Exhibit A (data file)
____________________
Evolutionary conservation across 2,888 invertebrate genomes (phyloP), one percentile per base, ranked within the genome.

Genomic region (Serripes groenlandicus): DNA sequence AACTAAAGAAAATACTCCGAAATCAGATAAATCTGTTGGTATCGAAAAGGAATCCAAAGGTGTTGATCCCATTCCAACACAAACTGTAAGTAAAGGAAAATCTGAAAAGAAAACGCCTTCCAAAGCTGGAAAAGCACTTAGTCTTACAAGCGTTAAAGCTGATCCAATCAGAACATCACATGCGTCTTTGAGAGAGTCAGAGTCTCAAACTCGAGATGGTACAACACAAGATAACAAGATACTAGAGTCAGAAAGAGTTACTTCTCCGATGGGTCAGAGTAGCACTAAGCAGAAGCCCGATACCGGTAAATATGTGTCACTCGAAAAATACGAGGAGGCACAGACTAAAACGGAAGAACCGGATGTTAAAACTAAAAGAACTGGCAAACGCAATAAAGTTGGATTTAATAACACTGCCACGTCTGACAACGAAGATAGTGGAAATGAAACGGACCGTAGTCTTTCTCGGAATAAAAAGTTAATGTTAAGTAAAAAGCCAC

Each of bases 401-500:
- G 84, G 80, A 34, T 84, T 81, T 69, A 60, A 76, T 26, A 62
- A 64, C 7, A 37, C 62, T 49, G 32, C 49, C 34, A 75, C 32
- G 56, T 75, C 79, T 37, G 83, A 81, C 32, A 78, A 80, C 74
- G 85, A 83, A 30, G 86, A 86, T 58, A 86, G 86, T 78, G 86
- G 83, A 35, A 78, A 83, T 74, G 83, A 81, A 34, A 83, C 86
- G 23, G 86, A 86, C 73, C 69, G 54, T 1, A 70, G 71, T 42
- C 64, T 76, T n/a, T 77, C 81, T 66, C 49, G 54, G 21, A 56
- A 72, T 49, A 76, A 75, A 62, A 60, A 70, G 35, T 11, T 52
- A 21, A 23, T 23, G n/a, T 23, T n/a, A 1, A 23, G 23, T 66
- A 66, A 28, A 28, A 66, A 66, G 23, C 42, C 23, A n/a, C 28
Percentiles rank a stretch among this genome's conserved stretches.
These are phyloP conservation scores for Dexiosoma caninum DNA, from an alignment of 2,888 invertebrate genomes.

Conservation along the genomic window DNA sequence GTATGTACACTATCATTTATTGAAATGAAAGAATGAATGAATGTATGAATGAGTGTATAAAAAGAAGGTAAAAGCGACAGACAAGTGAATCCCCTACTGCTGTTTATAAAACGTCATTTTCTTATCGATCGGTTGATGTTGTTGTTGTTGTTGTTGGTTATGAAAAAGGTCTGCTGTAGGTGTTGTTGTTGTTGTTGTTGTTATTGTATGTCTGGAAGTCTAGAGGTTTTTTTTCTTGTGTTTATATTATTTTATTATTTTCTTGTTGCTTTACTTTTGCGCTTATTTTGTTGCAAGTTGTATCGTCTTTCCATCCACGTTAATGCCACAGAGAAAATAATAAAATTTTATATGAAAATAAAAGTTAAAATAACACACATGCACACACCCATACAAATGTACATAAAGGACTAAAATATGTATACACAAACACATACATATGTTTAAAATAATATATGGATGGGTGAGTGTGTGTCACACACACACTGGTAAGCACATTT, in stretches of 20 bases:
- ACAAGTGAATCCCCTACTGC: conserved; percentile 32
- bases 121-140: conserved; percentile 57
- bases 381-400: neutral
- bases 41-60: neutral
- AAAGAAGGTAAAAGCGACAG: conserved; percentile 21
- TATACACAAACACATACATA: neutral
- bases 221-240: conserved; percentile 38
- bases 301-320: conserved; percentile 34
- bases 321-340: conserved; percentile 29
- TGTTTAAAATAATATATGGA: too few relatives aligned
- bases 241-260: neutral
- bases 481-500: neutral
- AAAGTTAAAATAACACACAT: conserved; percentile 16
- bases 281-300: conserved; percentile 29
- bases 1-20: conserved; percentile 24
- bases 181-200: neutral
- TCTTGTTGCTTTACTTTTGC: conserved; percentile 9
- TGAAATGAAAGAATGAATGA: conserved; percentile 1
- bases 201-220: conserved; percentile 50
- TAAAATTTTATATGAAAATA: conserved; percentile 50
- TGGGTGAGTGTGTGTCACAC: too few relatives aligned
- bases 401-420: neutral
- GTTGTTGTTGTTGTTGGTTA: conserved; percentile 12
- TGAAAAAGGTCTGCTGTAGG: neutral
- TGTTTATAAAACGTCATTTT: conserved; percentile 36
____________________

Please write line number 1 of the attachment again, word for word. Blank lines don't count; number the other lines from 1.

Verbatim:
Evolutionary conservation across 2,888 invertebrate genomes (phyloP), one percentile per base, ranked within the genome.